This opinion will be unpublished and
may not be cited except as provided by
Minn. Stat. § 480A.08, subd. 3 (2004).
STATE OF MINNESOTA
IN COURT OF APPEALS
Jose Luis Morales-Reyes, petitioner,
State of Minnesota,
Filed April 18, 2006
Hennepin County District Court
File No. 94064451
Robert Dildine, 2208 23rd Avenue South, Minneapolis, MN 55404 (for appellant)
Mike Hatch, Attorney General, 1800 Bremer Tower, 445 Minnesota Street, St. Paul, MN 55101-2134; and
Katrina E. Joseph, Russell J. Platzek, Martin J. Costello, Hughes & Costello, 1230 Landmark Towers, 345 St. Peter Street, St. Paul, MN 55102-1637 (for respondent)
Considered and decided by Willis, Presiding Judge; Kalitowski, Judge; and Stoneburner, Judge.
U N P U B L I S H E D O P I N I O N
Appellant Jose Morales-Reyes challenges the order denying his postconviction petition, arguing that the postconviction court abused its discretion by denying his request to withdraw his guilty plea. We affirm.
D E C I S I O N
criminal defendant may seek postconviction relief in
decisions of a postconviction court will not be disturbed unless the court
abused its discretion.” Dukes v. State, 621 N.W.2d 246, 251 (
will reverse “the district court’s determination of whether to permit
withdrawal of a guilty plea only if the district court abused its
discretion.” Bolinger v. State, 647 N.W.2d 16, 20-21 (
In November of 1994 appellant pleaded guilty to misdemeanor giving false information to police in violation of Minn. Stat. § 609.506, subd. 1 (1992). Under that statute, an individual is guilty of a misdemeanor if he gives a false identification card to a peace officer with intent to obstruct justice when that officer makes inquiries incident to a lawful investigatory stop or lawful arrest. Minn. Stat. § 609.506, subd. 1.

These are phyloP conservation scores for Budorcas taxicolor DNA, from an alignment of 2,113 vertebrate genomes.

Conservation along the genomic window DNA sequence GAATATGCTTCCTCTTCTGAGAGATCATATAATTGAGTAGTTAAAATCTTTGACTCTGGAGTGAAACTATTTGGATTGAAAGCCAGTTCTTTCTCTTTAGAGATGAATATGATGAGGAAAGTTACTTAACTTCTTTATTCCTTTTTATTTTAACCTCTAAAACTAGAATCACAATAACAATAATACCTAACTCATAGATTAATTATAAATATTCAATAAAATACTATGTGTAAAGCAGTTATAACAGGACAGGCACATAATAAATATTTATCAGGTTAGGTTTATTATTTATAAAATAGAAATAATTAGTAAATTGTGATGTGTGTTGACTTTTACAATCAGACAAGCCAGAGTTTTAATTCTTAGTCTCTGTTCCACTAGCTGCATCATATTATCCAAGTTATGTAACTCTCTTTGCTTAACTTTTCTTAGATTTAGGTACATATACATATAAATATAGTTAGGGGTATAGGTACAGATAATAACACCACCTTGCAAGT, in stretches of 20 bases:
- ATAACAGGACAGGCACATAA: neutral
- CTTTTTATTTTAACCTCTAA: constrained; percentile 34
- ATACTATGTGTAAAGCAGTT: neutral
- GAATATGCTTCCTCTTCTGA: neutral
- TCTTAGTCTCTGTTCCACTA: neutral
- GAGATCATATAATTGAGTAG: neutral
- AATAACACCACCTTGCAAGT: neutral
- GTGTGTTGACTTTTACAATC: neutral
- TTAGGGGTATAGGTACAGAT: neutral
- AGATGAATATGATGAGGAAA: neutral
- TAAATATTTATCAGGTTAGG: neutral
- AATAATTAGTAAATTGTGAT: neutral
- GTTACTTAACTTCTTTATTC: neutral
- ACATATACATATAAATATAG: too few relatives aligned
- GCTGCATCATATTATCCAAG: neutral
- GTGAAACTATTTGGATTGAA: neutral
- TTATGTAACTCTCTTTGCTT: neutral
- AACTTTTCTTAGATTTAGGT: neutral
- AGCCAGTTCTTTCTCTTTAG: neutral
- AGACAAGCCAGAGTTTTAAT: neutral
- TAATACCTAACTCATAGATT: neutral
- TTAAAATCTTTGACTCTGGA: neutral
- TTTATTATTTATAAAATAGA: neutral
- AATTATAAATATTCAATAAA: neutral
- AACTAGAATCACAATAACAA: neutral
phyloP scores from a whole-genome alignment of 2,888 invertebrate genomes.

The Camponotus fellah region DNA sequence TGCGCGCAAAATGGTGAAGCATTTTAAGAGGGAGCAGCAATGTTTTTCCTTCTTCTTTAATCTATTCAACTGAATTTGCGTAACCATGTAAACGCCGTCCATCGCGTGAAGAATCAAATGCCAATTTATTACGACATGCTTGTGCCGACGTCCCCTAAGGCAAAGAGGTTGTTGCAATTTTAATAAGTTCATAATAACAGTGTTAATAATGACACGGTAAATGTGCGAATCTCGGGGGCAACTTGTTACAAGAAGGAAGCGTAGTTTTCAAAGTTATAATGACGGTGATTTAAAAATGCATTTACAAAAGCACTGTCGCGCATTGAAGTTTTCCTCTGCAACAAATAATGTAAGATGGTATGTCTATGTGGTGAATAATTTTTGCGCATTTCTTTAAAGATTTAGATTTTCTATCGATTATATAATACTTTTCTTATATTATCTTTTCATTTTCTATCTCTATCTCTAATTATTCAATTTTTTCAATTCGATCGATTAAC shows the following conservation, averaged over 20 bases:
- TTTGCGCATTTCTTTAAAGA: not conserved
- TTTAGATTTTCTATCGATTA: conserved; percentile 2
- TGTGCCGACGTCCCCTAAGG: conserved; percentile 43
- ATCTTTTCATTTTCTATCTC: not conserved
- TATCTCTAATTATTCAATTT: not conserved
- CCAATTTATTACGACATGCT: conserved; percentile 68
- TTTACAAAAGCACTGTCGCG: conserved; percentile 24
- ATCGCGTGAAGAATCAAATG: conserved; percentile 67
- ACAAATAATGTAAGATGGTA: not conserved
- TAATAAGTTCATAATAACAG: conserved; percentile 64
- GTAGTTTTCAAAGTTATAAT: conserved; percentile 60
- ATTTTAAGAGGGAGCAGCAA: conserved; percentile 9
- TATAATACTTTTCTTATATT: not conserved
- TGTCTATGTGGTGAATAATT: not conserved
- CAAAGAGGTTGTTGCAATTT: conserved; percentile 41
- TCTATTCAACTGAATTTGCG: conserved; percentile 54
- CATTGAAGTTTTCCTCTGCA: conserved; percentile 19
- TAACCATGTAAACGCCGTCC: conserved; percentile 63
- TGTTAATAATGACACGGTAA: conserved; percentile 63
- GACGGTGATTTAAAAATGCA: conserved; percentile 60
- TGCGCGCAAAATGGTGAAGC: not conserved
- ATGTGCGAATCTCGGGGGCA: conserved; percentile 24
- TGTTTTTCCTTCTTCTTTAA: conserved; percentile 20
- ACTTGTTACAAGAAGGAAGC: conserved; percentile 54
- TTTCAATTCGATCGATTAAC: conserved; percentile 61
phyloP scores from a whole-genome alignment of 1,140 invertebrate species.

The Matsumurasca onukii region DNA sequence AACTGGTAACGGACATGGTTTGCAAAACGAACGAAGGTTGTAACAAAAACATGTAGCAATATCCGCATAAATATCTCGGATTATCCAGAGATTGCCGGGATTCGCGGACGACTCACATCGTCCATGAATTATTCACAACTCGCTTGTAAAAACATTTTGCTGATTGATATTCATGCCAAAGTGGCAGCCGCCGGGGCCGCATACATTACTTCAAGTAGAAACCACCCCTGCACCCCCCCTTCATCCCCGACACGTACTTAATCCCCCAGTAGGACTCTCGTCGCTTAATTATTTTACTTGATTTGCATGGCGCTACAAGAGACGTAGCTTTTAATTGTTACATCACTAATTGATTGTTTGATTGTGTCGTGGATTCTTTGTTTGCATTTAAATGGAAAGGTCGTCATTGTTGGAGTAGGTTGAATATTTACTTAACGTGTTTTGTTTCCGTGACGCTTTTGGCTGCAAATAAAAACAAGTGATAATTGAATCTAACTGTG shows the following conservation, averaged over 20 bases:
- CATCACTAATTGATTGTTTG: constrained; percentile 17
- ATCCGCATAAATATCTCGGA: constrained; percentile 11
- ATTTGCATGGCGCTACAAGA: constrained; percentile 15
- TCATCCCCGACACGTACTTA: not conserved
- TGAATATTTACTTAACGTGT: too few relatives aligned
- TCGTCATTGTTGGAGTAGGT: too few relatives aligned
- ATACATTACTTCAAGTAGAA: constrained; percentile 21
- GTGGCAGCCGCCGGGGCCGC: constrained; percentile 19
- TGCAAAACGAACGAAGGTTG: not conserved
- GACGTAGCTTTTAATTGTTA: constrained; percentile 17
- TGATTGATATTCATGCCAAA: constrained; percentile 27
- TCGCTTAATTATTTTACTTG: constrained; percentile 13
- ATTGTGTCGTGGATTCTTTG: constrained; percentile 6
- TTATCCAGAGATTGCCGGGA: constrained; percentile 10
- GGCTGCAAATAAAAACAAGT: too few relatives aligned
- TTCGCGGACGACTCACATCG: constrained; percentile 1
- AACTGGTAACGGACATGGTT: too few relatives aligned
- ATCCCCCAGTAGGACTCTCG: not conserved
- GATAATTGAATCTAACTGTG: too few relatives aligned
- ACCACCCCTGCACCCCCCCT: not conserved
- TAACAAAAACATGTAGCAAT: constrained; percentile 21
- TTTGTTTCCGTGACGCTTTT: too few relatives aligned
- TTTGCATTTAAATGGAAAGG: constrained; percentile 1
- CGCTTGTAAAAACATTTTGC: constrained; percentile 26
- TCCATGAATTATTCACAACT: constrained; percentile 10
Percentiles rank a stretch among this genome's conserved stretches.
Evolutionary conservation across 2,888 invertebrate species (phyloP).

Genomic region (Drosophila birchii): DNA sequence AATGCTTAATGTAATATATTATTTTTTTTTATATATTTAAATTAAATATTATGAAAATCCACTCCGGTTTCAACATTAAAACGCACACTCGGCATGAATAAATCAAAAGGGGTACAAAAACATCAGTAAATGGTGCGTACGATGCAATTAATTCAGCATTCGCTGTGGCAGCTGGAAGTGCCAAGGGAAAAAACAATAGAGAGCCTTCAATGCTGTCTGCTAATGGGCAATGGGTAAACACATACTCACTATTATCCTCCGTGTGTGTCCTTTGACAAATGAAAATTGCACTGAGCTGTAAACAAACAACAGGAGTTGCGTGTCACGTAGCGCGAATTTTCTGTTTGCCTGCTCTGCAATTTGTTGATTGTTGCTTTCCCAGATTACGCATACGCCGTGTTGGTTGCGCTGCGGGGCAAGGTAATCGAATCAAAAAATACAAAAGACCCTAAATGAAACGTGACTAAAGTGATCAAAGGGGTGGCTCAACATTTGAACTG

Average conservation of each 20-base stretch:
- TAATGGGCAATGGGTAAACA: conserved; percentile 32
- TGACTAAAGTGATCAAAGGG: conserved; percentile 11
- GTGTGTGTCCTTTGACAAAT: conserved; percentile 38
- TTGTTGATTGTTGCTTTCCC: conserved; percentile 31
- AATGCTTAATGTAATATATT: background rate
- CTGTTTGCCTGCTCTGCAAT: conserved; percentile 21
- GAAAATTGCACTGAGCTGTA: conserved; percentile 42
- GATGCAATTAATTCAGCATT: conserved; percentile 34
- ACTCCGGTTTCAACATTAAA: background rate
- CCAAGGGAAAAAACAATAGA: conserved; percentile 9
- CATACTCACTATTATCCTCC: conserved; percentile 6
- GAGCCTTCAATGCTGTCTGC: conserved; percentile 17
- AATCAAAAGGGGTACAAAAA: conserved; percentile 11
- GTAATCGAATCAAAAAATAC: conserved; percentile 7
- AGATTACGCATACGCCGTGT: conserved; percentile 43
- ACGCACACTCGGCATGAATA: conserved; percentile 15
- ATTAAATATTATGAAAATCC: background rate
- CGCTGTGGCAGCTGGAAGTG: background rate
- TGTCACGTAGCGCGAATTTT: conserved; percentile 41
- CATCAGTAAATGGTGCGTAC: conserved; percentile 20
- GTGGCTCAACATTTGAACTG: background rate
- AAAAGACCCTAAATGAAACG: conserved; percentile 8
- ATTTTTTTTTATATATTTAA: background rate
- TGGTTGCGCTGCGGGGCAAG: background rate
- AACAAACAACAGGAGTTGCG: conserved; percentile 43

now argues that his plea was not accurate, voluntary, and intelligent because
the facts do not establish that he intended to obstruct justice; therefore, he
pleaded guilty to a crime that did not occur.
But the evidence in support of appellant’s petition is limited here
because appellant filed his postconviction petition more than ten years after
he pleaded guilty. See James v. State, 699 N.W.2d 723, 728 (
Appellant further argues that his plea withdrawal is necessary to prevent manifest injustice because he now faces deportation. But Minnesota courts have held that because deportation is a collateral consequence of a guilty plea, due process does not require that the court or his counsel inform appellant about the possibility of deportation. Alanis, 583 N.W.2d at 578; Byron, 683 N.W.2d at 323.
Because appellant did not meet his burden of showing that the evidence was insufficient to support his guilty plea, we cannot say that the postconviction court abused its discretion in denying appellant’s petition to withdraw his plea.